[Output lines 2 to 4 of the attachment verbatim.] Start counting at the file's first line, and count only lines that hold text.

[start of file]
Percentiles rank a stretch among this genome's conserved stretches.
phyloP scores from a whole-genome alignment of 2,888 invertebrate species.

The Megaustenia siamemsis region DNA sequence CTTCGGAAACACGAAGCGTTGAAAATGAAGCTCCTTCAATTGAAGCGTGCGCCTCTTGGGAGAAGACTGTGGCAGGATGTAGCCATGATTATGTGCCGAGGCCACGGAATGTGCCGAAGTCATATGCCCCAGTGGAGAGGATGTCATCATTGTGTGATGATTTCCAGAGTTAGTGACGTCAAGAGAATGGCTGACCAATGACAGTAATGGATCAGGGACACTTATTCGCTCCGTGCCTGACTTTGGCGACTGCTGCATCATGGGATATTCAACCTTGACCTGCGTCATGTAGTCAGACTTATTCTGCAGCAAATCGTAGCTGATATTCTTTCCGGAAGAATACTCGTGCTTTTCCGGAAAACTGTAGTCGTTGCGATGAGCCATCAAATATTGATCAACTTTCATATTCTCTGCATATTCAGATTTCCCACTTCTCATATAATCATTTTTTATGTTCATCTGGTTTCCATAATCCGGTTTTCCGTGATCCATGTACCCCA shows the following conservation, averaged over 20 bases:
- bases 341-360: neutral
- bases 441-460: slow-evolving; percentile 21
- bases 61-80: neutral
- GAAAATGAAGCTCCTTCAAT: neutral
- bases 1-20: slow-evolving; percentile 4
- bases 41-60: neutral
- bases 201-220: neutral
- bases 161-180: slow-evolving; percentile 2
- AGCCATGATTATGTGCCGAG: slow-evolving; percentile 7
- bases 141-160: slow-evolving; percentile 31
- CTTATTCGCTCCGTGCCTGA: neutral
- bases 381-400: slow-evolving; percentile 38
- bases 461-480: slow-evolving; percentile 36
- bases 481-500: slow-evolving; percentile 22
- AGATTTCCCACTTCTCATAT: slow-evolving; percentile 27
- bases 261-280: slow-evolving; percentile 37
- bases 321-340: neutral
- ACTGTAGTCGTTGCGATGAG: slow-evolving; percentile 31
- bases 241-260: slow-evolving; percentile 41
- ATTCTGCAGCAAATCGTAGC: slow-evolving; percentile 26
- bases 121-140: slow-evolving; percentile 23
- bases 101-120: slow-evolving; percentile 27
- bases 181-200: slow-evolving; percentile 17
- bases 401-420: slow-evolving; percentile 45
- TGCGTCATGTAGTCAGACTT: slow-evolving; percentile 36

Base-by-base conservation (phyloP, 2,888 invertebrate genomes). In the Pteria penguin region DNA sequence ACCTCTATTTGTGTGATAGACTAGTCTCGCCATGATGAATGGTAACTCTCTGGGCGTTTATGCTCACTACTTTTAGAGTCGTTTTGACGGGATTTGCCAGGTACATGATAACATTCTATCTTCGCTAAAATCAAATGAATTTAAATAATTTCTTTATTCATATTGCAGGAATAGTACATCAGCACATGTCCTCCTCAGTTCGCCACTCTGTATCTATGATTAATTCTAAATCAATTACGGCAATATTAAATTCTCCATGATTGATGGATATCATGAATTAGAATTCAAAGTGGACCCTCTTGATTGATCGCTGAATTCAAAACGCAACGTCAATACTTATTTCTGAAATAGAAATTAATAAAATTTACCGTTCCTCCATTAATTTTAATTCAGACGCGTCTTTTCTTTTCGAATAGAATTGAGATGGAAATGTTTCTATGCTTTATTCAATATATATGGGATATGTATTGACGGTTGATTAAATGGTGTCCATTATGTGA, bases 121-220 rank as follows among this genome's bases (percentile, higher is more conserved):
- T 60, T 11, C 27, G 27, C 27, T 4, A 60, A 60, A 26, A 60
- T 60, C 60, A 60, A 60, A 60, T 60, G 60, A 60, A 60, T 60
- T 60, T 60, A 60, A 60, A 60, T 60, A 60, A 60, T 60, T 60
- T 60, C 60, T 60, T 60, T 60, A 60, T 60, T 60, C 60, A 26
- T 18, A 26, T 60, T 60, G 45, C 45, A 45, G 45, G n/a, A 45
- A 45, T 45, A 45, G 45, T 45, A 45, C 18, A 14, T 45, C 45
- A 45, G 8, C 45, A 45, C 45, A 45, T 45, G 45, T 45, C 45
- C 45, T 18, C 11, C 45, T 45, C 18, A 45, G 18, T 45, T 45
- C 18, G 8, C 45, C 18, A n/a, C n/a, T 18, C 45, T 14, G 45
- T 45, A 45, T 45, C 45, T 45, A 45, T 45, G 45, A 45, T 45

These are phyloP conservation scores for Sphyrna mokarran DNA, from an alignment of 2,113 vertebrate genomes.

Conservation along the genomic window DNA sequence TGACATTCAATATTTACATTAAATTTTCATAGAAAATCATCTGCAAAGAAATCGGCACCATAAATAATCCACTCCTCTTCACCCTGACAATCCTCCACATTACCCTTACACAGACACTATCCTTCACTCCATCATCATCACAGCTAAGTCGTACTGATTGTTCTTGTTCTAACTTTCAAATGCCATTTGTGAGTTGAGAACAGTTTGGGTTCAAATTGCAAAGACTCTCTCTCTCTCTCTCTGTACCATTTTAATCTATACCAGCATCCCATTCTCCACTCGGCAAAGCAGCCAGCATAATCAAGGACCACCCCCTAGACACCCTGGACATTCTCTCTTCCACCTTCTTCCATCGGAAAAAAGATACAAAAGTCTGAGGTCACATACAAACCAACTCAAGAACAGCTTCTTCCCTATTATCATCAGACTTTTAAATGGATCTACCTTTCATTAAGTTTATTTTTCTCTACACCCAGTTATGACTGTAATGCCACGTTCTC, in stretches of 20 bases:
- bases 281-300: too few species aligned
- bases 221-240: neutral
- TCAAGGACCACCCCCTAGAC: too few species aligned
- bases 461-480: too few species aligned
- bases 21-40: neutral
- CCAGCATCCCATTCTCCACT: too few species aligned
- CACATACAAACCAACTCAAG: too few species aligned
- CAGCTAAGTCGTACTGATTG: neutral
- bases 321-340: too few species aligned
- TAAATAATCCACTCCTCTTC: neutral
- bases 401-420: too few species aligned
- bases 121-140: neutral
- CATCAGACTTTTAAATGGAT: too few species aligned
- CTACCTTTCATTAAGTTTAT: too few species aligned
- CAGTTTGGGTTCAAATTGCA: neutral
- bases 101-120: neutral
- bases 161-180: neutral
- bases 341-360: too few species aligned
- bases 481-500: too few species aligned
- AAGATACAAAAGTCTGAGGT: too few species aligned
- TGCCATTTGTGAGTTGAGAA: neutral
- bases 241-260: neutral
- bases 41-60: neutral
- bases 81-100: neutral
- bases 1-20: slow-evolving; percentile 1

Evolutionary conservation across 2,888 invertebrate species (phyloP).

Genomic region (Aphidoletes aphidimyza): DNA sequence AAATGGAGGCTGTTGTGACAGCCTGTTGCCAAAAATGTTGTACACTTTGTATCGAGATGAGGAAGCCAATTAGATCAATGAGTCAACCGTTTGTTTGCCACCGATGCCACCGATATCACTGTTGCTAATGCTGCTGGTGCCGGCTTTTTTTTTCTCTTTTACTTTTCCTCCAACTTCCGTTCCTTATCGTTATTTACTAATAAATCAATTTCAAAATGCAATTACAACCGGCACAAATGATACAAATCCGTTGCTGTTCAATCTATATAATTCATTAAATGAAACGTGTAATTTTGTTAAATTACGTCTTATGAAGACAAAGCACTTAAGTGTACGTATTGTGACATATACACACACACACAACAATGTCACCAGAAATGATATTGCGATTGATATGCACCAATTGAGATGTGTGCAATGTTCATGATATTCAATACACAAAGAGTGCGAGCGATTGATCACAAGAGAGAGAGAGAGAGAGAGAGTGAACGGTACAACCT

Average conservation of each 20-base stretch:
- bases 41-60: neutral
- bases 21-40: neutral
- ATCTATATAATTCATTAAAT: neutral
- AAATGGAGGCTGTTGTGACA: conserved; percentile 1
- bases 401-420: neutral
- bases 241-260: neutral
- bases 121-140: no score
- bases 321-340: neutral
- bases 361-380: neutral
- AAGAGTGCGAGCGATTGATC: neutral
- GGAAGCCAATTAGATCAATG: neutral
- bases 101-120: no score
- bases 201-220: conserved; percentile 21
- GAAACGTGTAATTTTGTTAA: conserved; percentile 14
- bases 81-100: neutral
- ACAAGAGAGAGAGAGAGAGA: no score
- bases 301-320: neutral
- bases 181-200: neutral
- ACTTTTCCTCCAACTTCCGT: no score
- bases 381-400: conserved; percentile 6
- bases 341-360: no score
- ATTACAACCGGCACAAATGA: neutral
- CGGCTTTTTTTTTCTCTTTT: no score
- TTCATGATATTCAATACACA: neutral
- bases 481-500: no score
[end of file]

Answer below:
phyloP scores from a whole-genome alignment of 2,888 invertebrate species.

The Megaustenia siamemsis region DNA sequence CTTCGGAAACACGAAGCGTTGAAAATGAAGCTCCTTCAATTGAAGCGTGCGCCTCTTGGGAGAAGACTGTGGCAGGATGTAGCCATGATTATGTGCCGAGGCCACGGAATGTGCCGAAGTCATATGCCCCAGTGGAGAGGATGTCATCATTGTGTGATGATTTCCAGAGTTAGTGACGTCAAGAGAATGGCTGACCAATGACAGTAATGGATCAGGGACACTTATTCGCTCCGTGCCTGACTTTGGCGACTGCTGCATCATGGGATATTCAACCTTGACCTGCGTCATGTAGTCAGACTTATTCTGCAGCAAATCGTAGCTGATATTCTTTCCGGAAGAATACTCGTGCTTTTCCGGAAAACTGTAGTCGTTGCGATGAGCCATCAAATATTGATCAACTTTCATATTCTCTGCATATTCAGATTTCCCACTTCTCATATAATCATTTTTTATGTTCATCTGGTTTCCATAATCCGGTTTTCCGTGATCCATGTACCCCA shows the following conservation, averaged over 20 bases:
- bases 341-360: neutral